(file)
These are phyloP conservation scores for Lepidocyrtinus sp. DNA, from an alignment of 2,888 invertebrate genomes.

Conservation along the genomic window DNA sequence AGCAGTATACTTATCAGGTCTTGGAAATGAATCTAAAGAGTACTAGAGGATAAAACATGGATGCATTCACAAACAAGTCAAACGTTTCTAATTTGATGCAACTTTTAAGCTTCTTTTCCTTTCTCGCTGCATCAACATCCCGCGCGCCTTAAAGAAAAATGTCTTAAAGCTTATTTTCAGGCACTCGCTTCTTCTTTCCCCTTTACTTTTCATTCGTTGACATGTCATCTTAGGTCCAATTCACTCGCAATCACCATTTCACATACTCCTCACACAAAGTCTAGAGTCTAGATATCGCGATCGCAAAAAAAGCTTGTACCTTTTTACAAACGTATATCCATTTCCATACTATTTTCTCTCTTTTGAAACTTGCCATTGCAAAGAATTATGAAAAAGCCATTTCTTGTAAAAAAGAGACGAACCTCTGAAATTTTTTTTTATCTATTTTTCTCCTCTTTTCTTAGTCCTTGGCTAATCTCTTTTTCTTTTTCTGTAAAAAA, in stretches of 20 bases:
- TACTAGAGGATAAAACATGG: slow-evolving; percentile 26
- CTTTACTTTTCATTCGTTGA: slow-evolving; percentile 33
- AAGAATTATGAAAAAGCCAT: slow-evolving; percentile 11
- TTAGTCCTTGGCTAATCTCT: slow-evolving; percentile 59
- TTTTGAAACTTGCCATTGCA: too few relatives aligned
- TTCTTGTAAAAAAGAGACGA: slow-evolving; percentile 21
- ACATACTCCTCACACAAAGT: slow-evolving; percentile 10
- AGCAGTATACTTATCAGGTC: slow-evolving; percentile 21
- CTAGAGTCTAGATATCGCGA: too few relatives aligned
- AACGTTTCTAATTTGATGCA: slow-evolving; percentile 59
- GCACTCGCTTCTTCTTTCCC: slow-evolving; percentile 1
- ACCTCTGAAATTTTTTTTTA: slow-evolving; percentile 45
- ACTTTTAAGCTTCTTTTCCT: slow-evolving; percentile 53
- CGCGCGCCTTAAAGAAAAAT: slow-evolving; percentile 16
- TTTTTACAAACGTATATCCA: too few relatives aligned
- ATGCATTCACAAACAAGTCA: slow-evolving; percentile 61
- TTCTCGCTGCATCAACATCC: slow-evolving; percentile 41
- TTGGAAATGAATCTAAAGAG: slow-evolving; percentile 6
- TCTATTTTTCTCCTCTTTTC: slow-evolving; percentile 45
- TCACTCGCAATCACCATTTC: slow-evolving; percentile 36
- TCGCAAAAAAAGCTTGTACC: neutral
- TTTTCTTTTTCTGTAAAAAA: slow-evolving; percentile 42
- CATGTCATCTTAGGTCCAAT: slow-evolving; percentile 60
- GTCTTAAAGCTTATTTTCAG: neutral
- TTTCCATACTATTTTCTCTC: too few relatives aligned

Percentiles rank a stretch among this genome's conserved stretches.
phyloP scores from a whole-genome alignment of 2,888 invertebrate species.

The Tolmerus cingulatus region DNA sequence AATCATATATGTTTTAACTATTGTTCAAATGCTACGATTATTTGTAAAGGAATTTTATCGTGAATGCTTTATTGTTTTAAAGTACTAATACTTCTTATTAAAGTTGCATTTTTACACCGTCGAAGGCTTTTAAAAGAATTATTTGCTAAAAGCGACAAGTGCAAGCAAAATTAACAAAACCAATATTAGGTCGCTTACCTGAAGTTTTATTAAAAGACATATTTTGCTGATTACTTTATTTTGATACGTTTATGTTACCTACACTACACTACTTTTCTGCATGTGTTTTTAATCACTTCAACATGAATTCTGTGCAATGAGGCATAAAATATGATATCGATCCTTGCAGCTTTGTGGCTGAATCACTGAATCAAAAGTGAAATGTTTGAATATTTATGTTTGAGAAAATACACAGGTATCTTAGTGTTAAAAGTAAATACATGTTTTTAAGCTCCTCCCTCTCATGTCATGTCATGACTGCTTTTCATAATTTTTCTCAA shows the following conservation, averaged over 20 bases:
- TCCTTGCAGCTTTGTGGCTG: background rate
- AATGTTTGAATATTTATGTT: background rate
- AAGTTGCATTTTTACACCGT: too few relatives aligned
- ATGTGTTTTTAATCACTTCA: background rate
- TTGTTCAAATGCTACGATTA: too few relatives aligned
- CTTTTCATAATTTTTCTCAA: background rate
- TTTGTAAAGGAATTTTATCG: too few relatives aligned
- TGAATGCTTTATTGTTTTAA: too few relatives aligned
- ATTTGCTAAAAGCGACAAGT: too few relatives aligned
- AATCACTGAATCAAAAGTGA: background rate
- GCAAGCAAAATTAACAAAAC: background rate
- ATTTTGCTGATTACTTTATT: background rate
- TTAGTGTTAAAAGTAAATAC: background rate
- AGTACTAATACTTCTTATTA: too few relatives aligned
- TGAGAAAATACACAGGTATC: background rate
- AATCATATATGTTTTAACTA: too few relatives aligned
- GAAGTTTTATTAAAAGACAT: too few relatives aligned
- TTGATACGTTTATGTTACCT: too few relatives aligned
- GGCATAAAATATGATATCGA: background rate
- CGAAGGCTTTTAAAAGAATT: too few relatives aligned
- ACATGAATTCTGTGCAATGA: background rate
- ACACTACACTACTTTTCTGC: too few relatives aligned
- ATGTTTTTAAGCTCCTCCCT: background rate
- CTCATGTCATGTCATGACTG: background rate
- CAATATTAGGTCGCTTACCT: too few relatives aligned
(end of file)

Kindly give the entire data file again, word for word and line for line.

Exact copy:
These are phyloP conservation scores for Lepidocyrtinus sp. DNA, from an alignment of 2,888 invertebrate genomes.

Conservation along the genomic window DNA sequence AGCAGTATACTTATCAGGTCTTGGAAATGAATCTAAAGAGTACTAGAGGATAAAACATGGATGCATTCACAAACAAGTCAAACGTTTCTAATTTGATGCAACTTTTAAGCTTCTTTTCCTTTCTCGCTGCATCAACATCCCGCGCGCCTTAAAGAAAAATGTCTTAAAGCTTATTTTCAGGCACTCGCTTCTTCTTTCCCCTTTACTTTTCATTCGTTGACATGTCATCTTAGGTCCAATTCACTCGCAATCACCATTTCACATACTCCTCACACAAAGTCTAGAGTCTAGATATCGCGATCGCAAAAAAAGCTTGTACCTTTTTACAAACGTATATCCATTTCCATACTATTTTCTCTCTTTTGAAACTTGCCATTGCAAAGAATTATGAAAAAGCCATTTCTTGTAAAAAAGAGACGAACCTCTGAAATTTTTTTTTATCTATTTTTCTCCTCTTTTCTTAGTCCTTGGCTAATCTCTTTTTCTTTTTCTGTAAAAAA, in stretches of 20 bases:
- TACTAGAGGATAAAACATGG: slow-evolving; percentile 26
- CTTTACTTTTCATTCGTTGA: slow-evolving; percentile 33
- AAGAATTATGAAAAAGCCAT: slow-evolving; percentile 11
- TTAGTCCTTGGCTAATCTCT: slow-evolving; percentile 59
- TTTTGAAACTTGCCATTGCA: too few relatives aligned
- TTCTTGTAAAAAAGAGACGA: slow-evolving; percentile 21
- ACATACTCCTCACACAAAGT: slow-evolving; percentile 10
- AGCAGTATACTTATCAGGTC: slow-evolving; percentile 21
- CTAGAGTCTAGATATCGCGA: too few relatives aligned
- AACGTTTCTAATTTGATGCA: slow-evolving; percentile 59
- GCACTCGCTTCTTCTTTCCC: slow-evolving; percentile 1
- ACCTCTGAAATTTTTTTTTA: slow-evolving; percentile 45
- ACTTTTAAGCTTCTTTTCCT: slow-evolving; percentile 53
- CGCGCGCCTTAAAGAAAAAT: slow-evolving; percentile 16
- TTTTTACAAACGTATATCCA: too few relatives aligned
- ATGCATTCACAAACAAGTCA: slow-evolving; percentile 61
- TTCTCGCTGCATCAACATCC: slow-evolving; percentile 41
- TTGGAAATGAATCTAAAGAG: slow-evolving; percentile 6
- TCTATTTTTCTCCTCTTTTC: slow-evolving; percentile 45
- TCACTCGCAATCACCATTTC: slow-evolving; percentile 36
- TCGCAAAAAAAGCTTGTACC: neutral
- TTTTCTTTTTCTGTAAAAAA: slow-evolving; percentile 42
- CATGTCATCTTAGGTCCAAT: slow-evolving; percentile 60
- GTCTTAAAGCTTATTTTCAG: neutral
- TTTCCATACTATTTTCTCTC: too few relatives aligned

Percentiles rank a stretch among this genome's conserved stretches.
phyloP scores from a whole-genome alignment of 2,888 invertebrate species.

The Tolmerus cingulatus region DNA sequence AATCATATATGTTTTAACTATTGTTCAAATGCTACGATTATTTGTAAAGGAATTTTATCGTGAATGCTTTATTGTTTTAAAGTACTAATACTTCTTATTAAAGTTGCATTTTTACACCGTCGAAGGCTTTTAAAAGAATTATTTGCTAAAAGCGACAAGTGCAAGCAAAATTAACAAAACCAATATTAGGTCGCTTACCTGAAGTTTTATTAAAAGACATATTTTGCTGATTACTTTATTTTGATACGTTTATGTTACCTACACTACACTACTTTTCTGCATGTGTTTTTAATCACTTCAACATGAATTCTGTGCAATGAGGCATAAAATATGATATCGATCCTTGCAGCTTTGTGGCTGAATCACTGAATCAAAAGTGAAATGTTTGAATATTTATGTTTGAGAAAATACACAGGTATCTTAGTGTTAAAAGTAAATACATGTTTTTAAGCTCCTCCCTCTCATGTCATGTCATGACTGCTTTTCATAATTTTTCTCAA shows the following conservation, averaged over 20 bases:
- TCCTTGCAGCTTTGTGGCTG: background rate
- AATGTTTGAATATTTATGTT: background rate
- AAGTTGCATTTTTACACCGT: too few relatives aligned
- ATGTGTTTTTAATCACTTCA: background rate
- TTGTTCAAATGCTACGATTA: too few relatives aligned
- CTTTTCATAATTTTTCTCAA: background rate
- TTTGTAAAGGAATTTTATCG: too few relatives aligned
- TGAATGCTTTATTGTTTTAA: too few relatives aligned
- ATTTGCTAAAAGCGACAAGT: too few relatives aligned
- AATCACTGAATCAAAAGTGA: background rate
- GCAAGCAAAATTAACAAAAC: background rate
- ATTTTGCTGATTACTTTATT: background rate
- TTAGTGTTAAAAGTAAATAC: background rate
- AGTACTAATACTTCTTATTA: too few relatives aligned
- TGAGAAAATACACAGGTATC: background rate
- AATCATATATGTTTTAACTA: too few relatives aligned
- GAAGTTTTATTAAAAGACAT: too few relatives aligned
- TTGATACGTTTATGTTACCT: too few relatives aligned
- GGCATAAAATATGATATCGA: background rate
- CGAAGGCTTTTAAAAGAATT: too few relatives aligned
- ACATGAATTCTGTGCAATGA: background rate
- ACACTACACTACTTTTCTGC: too few relatives aligned
- ATGTTTTTAAGCTCCTCCCT: background rate
- CTCATGTCATGTCATGACTG: background rate
- CAATATTAGGTCGCTTACCT: too few relatives aligned